The following Op-Ed piece is submitted by New York state Assemblymember Patricia Fahy (D-109) in opposition to proposed tax reform legislation. Both the House of Representatives and Senate each passed legislation to reform federal taxes. There must now be a reconciliation between both houses before any changes are to be made to tax law.
News from Washington worsens daily, especially for our pocketbooks, as President Trump and Congressional leaders railroad through the so-called ‘tax reform’ bill into law. Sadly, instead of helping hardworking families, the plan will balloon the deficit to the tune of $1.5 trillion, while benefiting the wealthiest and giant corporations at the expense of everyone else, including whole swaths of the Capital Region.
When families do their taxes and discover they owe hundreds or thousands more, it will cause undue financial pain for seniors and the middle class. New York would see 1.6 million taxpayers in the bottom 80 percent of income earners pay more in taxes by 2027 under the House bill, with even more families negatively affected by the Senate version of the bill. More than 62 percent of the Senate bill’s tax benefits would go to only the top 1 percent of income earners!
One of the most detrimental impacts comes from the proposed reduction of the State and Local Tax Credit (SALT). Governor Cuomo could not be more correct in calling the planned reduction of SALT a “gut-punch” to New York’s middle-class. Over three million New Yorkers claimed an average deduction of more than $21,000 in 2014. The nonpartisan National Association of Realtors estimates this could reduce the value of homes in New York by a whopping average of 10 percent. The bill also eliminates the Historic Preservation Tax Credit, which has been instrumental to the revitalization of downtown Albany and Troy, as well as countless “main streets” throughout our towns, region, and state.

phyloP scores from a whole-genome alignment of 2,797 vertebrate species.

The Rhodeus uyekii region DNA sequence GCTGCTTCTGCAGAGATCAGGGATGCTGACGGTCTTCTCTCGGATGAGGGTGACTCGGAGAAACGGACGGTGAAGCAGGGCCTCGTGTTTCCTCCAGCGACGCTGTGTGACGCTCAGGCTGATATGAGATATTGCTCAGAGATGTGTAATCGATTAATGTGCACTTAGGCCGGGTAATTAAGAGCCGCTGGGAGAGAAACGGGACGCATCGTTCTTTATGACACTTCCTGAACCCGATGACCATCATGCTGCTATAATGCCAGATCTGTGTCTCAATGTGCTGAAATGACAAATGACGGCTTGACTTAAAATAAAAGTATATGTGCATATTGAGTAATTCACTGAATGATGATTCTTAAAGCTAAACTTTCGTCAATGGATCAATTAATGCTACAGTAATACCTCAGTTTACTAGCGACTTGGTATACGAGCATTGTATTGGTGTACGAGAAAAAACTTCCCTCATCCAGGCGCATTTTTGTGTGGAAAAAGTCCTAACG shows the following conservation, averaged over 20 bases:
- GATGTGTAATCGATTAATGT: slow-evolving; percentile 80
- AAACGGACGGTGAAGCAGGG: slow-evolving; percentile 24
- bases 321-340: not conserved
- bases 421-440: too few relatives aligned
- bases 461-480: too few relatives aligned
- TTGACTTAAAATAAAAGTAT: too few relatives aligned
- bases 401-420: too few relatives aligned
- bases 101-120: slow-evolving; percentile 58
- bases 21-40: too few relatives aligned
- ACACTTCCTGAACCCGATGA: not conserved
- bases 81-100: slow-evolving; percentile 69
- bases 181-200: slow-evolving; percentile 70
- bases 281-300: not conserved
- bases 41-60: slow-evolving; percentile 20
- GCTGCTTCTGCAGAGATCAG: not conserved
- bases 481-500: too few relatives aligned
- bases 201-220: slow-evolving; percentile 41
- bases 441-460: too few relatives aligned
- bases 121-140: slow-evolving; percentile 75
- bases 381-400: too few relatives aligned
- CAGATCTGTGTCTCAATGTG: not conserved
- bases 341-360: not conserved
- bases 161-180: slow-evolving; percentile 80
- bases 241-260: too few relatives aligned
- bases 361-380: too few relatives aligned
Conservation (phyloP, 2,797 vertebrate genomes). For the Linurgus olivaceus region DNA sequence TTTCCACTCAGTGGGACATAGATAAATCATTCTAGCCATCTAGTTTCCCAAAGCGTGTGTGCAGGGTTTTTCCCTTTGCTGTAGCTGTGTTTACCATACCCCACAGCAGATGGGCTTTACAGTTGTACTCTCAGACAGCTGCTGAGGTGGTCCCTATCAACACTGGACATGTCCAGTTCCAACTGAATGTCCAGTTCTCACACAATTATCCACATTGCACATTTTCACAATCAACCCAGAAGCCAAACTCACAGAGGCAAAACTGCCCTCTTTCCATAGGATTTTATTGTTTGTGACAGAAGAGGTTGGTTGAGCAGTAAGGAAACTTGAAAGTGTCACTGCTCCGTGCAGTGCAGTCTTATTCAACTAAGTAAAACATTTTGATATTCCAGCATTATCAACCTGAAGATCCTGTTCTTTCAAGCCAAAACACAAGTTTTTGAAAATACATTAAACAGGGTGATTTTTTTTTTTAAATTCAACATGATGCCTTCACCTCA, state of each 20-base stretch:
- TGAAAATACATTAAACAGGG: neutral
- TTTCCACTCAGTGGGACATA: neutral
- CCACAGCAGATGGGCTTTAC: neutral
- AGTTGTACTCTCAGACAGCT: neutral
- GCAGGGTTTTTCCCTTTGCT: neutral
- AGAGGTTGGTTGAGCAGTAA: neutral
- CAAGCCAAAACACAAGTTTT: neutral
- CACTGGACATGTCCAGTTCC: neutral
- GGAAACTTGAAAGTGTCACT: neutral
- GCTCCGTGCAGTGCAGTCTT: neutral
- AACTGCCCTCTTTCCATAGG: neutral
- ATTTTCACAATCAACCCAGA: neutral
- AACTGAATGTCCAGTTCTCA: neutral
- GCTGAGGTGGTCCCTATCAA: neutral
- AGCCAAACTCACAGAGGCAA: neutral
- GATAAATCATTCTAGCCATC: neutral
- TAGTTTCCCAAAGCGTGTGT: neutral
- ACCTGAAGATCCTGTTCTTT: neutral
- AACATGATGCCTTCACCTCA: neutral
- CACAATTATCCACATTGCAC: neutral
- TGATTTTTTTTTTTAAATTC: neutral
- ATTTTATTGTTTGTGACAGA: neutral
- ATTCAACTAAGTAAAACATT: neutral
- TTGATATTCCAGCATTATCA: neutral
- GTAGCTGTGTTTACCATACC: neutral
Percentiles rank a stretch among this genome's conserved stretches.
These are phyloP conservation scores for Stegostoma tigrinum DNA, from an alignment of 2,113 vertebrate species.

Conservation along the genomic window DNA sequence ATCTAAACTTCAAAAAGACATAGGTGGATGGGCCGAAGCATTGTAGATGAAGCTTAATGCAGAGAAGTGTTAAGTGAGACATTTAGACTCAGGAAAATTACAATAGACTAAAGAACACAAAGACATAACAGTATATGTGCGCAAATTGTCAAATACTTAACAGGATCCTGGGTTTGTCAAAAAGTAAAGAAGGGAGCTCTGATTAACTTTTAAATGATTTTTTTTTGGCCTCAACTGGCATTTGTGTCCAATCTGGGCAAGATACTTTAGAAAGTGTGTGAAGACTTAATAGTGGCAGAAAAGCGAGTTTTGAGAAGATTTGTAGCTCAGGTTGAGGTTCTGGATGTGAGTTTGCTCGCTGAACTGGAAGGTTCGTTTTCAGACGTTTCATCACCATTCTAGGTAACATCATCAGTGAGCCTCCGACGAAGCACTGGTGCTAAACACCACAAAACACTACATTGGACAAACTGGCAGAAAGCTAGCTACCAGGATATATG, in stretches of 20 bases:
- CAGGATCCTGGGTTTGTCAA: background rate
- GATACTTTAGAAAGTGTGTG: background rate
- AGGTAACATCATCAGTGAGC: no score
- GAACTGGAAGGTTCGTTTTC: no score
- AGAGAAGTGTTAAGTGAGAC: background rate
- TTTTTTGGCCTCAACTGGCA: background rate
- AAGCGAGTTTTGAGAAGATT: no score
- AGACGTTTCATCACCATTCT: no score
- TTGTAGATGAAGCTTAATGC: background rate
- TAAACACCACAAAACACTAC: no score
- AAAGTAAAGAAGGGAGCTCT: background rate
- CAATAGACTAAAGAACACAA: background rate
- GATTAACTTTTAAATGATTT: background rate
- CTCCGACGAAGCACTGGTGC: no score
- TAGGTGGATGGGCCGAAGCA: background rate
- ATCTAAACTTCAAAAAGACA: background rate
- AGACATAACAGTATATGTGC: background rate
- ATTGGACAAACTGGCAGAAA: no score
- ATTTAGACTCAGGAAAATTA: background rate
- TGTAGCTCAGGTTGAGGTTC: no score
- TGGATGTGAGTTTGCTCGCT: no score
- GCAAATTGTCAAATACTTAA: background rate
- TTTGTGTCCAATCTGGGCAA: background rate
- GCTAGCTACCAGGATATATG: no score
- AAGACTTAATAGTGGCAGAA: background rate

In the Capital Region, where the largest economic sectors aside from state government are healthcare and higher education, this bill would be particularly devastating. The House bill would cut $1.7 billion in Medicare funding from New York next year, and increase the state’s uninsured population by close to one million people by 2019, dramatically swelling healthcare costs for the state and for patients. More than 450,000 New Yorkers claimed an average of $9,800 in medical expense deductions in 2014, which simply would be eliminated under the plan.
The plan would also count tuition waivers given to most graduate students as income, nearly doubling their tax liability overnight, severely crippling the ability of many colleges and universities in our region to attract graduate students. Even worse, over 780,000 New York taxpayers claimed an average of $1,100 dollars in student loan interest deductions, yet another a deduction eliminated under this plan.
Once you take a close look at the details of this tax plan, it becomes clear just how much the wealthiest benefit while the majority of families I represent do not. It is heartless to tell a teacher they can no longer get a tax deduction for buying extra school supplies, or to tell a new homeowner they can no longer deduct the interest they pay on their mortgage, or the recent college grad drowning in student loan debt, ‘sorry, you can’t deduct the interest you pay.’ The deductions that families depend on and routinely use here in Albany County will disappear and harm the revitalization of our communities in order to help pay for a huge corporate tax cut.
I could not be more opposed to this stocking full of coal for the Capital Region delivered just in time for the holidays. Let’s be clear: this plan pits the uber-rich against the rest of us – and the wealthiest win.
Assemblymember Patricia Fahy
Representing Albany, Bethlehem, Guilderland and New Scotland